Friday, February 23, 2007

A Eulogy for Vero Beach, Even Before It Dies

Ah, spring training. The blue skies. The unbridled hope. The excitement of pending baseball.

And for the Dodgers, the lingering black cloud surrounding their all-but-certain move to Glendale, Arizona, for 2009. Given all the history surrounding what is described as a baseball heaven (I have never seen it myself, and I suppose I'd better hurry), it's not altogether surprising that many people are weighing in on how horrible it is for the Dodgers to move from their Vero Beach facilities.

But consider all the dangers of the current Dodgertown. First, in today's USA Today piece, Mel Antonen describes the treacherous conditions in Vero Beach:

Holman Stadium's capacity is 6,500. There are 17 rows of seats that wrap around a neatly trimmed field. Most of the seats are blue, but there are five rows of red seats that came from Dodger Stadium. There are a couple of sections of yellow seats and two oak trees growing from the grandstand. Palm trees are in the distance behind left field.

For years, there was no home run fence, but the chain-link fence was added in 1971 after Richie Allen injured himself running into a palm tree. There are no dugouts, and players sit on aluminum benches as if they are playing on a youth field. There's a green railing, but it doesn't offer much protection.

"(Former owner) Walter O'Malley didn't want to block the view of fans, so he didn't build dugouts," says Billy DeLury, 74, the team's travel adviser who started as a mailroom employee with the Brooklyn club in 1950.

"Those dugouts are dangerous because there is no protection," Baltimore Orioles manager Sam Perlozzo says. "You have to watch out."

Dangerous dugouts! Man-eating palm trees! And bears, oh my! All that's left is Nessie, and it's not like Walter didn't try:

In the parking lot behind third base, O'Malley built a heart-shaped lake for his wife, Kay. He stocked the lake with trout so that his players could fish.

No, as Tom Verducci of pointed out earlier this week, this move isn't about the poor facilities in Vero Beach. It's about the lack of money.

So why in hell are the Dodgers leaving Baseball Heaven? Why has the club cut a deal with the Phoenix suburb of Glendale to move, in 2009, to a state-of-the-art spring training facility that it will share with the White Sox? The answer may lie in the $211,000 customized truck that Jon Lieber, a workmanlike pitcher for Philadelphia, drove into Phillies camp last week, or the $190 tickets the Yankees are selling for exhibition games.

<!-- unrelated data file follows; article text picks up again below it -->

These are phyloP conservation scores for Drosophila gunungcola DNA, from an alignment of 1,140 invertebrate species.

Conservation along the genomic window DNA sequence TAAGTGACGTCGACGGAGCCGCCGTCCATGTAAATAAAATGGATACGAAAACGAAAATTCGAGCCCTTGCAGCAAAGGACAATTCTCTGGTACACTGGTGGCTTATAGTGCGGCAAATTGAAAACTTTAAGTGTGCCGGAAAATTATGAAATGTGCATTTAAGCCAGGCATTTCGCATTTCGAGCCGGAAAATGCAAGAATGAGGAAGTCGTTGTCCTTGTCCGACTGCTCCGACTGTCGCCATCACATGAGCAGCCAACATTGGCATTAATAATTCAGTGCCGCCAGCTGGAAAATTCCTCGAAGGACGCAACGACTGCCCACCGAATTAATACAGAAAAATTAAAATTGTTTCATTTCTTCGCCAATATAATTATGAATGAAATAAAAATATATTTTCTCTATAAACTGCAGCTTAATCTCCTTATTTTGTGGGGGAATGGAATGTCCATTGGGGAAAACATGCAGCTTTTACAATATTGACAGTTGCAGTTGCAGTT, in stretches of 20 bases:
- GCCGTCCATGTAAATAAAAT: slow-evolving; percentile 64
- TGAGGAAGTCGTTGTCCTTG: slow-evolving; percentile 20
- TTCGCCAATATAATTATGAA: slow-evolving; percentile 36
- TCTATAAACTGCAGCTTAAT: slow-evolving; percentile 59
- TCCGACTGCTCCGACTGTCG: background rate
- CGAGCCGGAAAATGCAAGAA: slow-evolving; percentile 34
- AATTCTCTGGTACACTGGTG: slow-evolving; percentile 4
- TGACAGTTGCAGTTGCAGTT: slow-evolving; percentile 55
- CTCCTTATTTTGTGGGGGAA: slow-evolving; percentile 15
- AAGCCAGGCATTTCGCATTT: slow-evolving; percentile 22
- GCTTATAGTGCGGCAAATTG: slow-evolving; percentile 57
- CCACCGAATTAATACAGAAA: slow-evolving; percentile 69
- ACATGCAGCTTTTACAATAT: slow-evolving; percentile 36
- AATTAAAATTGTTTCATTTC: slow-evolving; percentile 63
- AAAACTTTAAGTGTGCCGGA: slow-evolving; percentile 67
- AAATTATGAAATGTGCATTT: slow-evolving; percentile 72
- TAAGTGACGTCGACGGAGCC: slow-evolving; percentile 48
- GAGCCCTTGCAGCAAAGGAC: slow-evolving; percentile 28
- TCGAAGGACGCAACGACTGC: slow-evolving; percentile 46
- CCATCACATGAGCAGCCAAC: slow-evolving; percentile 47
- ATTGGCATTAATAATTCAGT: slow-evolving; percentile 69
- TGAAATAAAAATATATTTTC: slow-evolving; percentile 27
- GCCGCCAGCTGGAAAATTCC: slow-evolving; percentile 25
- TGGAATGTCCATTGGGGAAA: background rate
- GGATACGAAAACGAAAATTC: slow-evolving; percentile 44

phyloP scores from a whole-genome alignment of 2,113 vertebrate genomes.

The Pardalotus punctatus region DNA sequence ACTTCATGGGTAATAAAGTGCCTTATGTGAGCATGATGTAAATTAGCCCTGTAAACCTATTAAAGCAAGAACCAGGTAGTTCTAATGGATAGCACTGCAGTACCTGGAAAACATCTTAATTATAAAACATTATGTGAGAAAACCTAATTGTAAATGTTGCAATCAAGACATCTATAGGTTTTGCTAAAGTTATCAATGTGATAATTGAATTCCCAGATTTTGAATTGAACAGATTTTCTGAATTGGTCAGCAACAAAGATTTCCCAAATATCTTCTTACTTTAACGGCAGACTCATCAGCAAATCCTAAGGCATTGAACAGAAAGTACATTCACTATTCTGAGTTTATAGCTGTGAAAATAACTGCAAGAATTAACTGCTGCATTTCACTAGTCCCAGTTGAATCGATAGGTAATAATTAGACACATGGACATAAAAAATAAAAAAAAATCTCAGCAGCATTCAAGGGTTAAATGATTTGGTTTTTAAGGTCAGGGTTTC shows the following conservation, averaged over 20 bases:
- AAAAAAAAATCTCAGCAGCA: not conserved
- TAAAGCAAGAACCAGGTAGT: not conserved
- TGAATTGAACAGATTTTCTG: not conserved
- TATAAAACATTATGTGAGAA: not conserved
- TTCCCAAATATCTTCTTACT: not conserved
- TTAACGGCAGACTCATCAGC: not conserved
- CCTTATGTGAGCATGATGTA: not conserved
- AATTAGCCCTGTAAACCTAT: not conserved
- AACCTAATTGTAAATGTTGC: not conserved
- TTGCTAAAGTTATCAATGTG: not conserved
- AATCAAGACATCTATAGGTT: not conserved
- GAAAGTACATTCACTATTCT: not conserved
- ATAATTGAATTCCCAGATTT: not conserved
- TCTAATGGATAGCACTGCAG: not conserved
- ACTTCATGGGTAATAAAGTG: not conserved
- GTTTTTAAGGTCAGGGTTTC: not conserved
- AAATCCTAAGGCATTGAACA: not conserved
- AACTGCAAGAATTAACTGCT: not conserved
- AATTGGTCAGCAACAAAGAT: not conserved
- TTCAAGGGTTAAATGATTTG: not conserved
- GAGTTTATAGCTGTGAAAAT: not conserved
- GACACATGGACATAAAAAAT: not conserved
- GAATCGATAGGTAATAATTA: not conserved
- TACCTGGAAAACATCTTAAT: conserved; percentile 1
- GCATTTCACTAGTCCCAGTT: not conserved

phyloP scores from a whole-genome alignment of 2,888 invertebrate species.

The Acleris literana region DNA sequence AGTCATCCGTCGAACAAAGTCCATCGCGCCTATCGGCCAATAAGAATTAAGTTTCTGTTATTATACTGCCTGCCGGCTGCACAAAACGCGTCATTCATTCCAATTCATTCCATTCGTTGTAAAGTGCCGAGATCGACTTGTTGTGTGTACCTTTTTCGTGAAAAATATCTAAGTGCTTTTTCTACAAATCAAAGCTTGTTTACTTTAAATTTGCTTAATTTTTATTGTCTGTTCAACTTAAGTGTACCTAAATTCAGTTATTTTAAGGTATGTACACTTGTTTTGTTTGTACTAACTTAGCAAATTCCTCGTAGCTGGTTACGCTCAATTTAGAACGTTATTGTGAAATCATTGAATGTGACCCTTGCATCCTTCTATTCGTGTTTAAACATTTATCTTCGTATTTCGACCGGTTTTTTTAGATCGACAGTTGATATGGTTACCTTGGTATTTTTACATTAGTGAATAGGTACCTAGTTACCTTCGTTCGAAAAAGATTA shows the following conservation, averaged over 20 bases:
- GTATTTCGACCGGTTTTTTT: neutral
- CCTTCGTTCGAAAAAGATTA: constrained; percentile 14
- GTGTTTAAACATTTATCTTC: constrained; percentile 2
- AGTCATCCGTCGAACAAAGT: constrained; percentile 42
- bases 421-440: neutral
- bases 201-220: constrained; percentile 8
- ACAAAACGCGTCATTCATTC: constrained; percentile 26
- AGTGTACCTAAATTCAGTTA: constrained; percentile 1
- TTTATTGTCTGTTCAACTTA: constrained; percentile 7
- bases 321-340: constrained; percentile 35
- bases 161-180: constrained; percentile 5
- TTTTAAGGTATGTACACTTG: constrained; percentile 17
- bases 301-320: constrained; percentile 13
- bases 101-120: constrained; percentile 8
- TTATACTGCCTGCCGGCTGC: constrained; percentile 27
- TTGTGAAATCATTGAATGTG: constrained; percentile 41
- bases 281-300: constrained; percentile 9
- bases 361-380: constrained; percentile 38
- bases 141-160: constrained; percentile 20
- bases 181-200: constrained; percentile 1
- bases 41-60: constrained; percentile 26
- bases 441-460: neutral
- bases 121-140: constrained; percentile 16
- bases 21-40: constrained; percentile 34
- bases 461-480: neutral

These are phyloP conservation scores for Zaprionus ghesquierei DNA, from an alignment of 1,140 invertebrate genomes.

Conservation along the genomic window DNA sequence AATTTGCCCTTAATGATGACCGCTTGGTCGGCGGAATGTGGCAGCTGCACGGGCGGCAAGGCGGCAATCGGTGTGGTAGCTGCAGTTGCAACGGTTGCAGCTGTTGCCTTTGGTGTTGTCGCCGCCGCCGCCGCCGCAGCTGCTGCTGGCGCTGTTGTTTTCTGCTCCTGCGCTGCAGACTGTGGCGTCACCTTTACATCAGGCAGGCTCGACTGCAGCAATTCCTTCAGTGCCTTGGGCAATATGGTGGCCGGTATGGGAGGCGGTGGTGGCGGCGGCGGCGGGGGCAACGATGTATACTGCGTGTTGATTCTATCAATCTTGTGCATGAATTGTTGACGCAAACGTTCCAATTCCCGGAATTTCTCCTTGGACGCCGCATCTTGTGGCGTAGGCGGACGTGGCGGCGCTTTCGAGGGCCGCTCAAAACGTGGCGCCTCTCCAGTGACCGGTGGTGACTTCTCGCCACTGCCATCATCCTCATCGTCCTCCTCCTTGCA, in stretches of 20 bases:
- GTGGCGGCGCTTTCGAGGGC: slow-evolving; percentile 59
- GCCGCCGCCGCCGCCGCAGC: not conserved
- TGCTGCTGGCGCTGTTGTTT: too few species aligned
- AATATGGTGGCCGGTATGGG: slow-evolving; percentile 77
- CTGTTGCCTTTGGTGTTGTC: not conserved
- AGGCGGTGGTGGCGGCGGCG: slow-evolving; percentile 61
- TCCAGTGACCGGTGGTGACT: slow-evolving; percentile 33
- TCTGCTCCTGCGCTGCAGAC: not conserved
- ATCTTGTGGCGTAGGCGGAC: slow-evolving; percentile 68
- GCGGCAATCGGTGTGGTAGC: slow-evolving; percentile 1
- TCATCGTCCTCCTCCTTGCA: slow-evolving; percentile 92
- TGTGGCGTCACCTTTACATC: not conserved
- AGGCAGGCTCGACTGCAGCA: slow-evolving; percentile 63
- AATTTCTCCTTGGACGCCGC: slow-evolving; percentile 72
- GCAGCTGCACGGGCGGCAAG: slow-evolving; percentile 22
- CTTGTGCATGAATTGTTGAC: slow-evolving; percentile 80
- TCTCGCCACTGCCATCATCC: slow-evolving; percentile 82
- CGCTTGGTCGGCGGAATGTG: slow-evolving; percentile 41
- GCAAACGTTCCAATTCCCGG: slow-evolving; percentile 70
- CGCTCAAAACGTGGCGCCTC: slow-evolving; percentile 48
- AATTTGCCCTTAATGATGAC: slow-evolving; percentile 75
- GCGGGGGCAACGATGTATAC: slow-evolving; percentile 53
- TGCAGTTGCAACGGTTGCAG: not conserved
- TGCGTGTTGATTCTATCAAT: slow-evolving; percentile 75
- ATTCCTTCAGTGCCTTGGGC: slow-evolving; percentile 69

It's not just that the Dodgers have outgrown Dodgertown; so also has modern baseball. Commerce has subverted charm. The team's official position is that an Arizona spring home is much closer to its fan base and, given the cluster of teams that train around Phoenix (nine already, plus three more in Tucson), reduces travel. There is also the projected capacity of about 15,000 for the Glendale stadium (including lawn seating), nearly double that of Vero Beach's quaint Holman Stadium, which almost never sells out and where O'Malley ordered roofless dugouts so the fans would feel closer to the players.

Fifteen thousand people to watch scrubs play meaningless games? The famed '55 Dodgers didn't even draw that many people on average to Brooklyn's Ebbets Field during their world championship season in the height of the game's so-called Golden Age.

Okay, so it's all about the money. Arizona builds a facility twice the size for free, and decades of team history gets flushed down the toilet. Should we be surprised? It fits perfectly with the McCourt management philosophies (see: Olmedo Saenz Pavilion).

But wait, says Joe Lemire of, who quotes Frankie McCourt in saying this decision is all about the fans:

For the Dodgers, who established their spring site in Florida when they still played in Brooklyn, packing a moving truck is simply a case of serving their supporters. As owner Frank McCourt told the Los Angeles Times last week, "This is not an economic decision. This is a fan convenience decision."

Yeah, right. What true Dodger fan wants to close the book on memories like these, starring the Sons of Yours Truly (follow the link for other great Dodgertown photos)?

photos by AP and Walter Iooss Jr/SI


Steve Sax said...

By the way, who is standing to Tommy's left, and why is his shirt tucked in down to his knees?